Staunton, December 23 – One of the dangers of talking about anything like a world belonging to this or that national community is that others may copy it, creating at a minimum competition and more likely conflict between the two “worlds” even if that was not the original idea of either side.
That is at risk of happening with Vladimir Putin’s much ballyhooed “Russian world” because another nation is starting to talk about its own “world.” That nation is the Mongols, and symbolic of that development is the publication in Novosibirsk this week of a book entitled “The Mongol World: Between East and West” (in Russian, 351 pp.) (tuva.asia/news/asia/7612-mong-mir.html).
Most books with such a title focus on the Mongol conquest, but this one focuses, according to Tuva.asia, on “the demographic, social-economic, and political-legal problems of the development of contemporary Mongol society” and on “other regions of the Mongol world – Buryatia and Kalmykia,” two Buddhist republics within the borders of the Russian Federation.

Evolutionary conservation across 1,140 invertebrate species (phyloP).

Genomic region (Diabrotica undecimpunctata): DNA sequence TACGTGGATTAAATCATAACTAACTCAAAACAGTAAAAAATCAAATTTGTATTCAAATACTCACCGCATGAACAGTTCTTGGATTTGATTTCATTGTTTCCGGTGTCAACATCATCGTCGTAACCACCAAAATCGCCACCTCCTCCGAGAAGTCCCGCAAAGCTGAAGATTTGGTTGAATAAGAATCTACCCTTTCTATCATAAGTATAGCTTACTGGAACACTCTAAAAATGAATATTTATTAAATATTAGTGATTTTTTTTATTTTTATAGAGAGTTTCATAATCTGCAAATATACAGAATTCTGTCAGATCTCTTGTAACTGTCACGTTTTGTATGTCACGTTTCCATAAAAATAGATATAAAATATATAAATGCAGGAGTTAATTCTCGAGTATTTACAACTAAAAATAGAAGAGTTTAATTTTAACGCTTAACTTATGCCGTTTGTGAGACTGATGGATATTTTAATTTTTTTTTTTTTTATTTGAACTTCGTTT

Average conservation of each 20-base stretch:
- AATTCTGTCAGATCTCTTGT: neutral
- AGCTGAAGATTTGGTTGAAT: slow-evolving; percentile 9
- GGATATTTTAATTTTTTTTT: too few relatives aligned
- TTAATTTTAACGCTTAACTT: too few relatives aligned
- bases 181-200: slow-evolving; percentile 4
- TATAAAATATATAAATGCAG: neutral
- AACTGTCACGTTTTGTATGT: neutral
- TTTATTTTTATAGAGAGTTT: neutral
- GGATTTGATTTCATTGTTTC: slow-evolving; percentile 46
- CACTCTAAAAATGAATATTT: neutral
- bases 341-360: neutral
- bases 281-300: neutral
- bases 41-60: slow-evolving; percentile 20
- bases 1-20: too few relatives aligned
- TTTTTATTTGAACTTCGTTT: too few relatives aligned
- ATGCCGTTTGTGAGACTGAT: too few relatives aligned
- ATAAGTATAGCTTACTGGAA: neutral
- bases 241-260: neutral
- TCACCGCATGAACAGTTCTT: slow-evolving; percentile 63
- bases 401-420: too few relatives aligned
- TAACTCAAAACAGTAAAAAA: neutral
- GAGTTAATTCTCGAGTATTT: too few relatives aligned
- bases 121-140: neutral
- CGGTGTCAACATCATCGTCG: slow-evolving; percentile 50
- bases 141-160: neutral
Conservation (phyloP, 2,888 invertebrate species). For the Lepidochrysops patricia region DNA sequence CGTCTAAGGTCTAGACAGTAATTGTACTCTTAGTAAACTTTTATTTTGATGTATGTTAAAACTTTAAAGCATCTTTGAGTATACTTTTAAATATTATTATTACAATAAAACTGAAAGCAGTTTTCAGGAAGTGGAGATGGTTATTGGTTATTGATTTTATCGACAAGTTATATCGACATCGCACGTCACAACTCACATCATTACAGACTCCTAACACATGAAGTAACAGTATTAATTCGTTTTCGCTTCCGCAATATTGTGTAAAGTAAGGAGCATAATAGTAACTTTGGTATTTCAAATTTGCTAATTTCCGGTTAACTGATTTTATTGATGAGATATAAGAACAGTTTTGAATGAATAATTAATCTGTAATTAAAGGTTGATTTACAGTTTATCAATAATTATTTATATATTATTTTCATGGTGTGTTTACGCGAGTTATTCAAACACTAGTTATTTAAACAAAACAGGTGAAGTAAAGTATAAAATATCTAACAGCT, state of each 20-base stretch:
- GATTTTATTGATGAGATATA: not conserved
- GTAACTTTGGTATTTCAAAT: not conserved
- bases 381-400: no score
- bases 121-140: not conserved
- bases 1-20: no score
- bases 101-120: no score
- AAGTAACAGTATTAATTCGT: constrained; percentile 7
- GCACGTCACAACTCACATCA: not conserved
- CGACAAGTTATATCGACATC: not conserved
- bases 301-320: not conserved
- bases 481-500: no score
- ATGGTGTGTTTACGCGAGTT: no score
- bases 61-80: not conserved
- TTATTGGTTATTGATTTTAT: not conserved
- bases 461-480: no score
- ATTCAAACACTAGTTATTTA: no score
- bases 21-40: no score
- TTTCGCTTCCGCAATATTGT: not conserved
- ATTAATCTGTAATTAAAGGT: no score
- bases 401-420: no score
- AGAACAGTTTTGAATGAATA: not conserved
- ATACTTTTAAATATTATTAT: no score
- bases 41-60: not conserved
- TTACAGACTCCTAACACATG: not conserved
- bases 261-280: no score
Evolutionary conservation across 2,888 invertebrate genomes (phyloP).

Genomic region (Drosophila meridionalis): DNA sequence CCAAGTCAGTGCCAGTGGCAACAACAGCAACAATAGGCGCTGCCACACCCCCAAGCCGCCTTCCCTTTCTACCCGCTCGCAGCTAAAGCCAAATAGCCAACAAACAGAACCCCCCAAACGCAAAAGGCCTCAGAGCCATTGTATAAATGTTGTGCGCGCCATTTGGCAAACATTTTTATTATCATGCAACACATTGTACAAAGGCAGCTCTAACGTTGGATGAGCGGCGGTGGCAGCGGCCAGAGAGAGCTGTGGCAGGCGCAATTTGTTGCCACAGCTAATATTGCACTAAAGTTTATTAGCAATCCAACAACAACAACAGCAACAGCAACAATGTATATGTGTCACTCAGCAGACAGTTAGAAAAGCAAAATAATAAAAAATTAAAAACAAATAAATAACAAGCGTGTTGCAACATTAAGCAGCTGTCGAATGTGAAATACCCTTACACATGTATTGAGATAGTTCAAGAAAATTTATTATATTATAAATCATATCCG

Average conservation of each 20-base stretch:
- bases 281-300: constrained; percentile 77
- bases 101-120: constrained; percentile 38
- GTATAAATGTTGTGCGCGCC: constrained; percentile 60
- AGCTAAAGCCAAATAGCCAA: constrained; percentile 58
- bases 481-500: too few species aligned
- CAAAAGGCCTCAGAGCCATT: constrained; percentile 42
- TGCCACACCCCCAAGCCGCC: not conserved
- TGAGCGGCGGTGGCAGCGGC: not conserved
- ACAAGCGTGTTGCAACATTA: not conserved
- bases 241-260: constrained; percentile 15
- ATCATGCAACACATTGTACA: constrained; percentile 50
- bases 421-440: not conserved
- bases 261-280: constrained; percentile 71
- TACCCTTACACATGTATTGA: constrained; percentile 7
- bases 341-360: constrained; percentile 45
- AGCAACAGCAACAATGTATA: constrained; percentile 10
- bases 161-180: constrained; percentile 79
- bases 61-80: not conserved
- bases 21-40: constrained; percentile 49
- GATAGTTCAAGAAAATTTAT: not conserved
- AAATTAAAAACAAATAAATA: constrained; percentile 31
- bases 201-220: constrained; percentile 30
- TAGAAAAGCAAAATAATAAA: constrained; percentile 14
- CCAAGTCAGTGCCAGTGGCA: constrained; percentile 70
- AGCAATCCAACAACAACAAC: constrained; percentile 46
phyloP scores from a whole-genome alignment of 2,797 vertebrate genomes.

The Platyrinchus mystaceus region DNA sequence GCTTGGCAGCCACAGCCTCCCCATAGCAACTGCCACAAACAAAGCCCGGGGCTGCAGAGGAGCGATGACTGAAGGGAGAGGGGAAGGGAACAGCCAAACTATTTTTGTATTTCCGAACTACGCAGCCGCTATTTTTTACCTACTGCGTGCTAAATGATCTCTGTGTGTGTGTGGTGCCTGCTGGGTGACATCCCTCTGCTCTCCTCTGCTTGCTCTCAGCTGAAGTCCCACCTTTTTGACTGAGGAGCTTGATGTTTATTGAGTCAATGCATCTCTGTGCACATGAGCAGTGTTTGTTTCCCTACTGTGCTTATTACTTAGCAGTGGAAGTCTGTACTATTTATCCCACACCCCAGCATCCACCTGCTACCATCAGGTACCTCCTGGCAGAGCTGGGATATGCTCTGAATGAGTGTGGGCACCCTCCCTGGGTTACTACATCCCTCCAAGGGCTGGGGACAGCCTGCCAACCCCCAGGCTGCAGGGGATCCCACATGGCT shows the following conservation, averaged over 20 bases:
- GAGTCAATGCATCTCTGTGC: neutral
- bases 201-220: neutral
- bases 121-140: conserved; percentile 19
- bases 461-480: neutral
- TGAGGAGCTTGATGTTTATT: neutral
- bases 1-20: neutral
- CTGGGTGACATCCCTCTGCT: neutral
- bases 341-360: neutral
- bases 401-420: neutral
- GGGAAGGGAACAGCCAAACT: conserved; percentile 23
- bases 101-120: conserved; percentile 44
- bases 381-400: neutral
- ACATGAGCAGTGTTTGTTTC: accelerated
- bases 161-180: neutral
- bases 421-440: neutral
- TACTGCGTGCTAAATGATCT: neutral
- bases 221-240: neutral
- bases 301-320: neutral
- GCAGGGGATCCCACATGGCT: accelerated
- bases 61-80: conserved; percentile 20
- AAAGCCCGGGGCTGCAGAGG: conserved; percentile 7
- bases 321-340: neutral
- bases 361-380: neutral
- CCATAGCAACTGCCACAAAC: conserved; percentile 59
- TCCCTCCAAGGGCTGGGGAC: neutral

And to underscore that this focus is not only a scholarly one, the Mongolian government last week reached agreement to open a consulate in Elista, the capital of Kalmykia, thus completing its representation in the Buddhist republics of Russia. Ulan Bator already has such representation in Buryatia and Tyva (elista-gs.ru/index.php?id=149).
Such consulates will increase not only the flow of information between these republics and Mongolia but also increase the flow of students from them to Ulan Bator. And both of these things will promote the idea of a “Mongol world” in which the Buryats, Kalmyks and Tuvans may feel more comfortable than in a Russian one.
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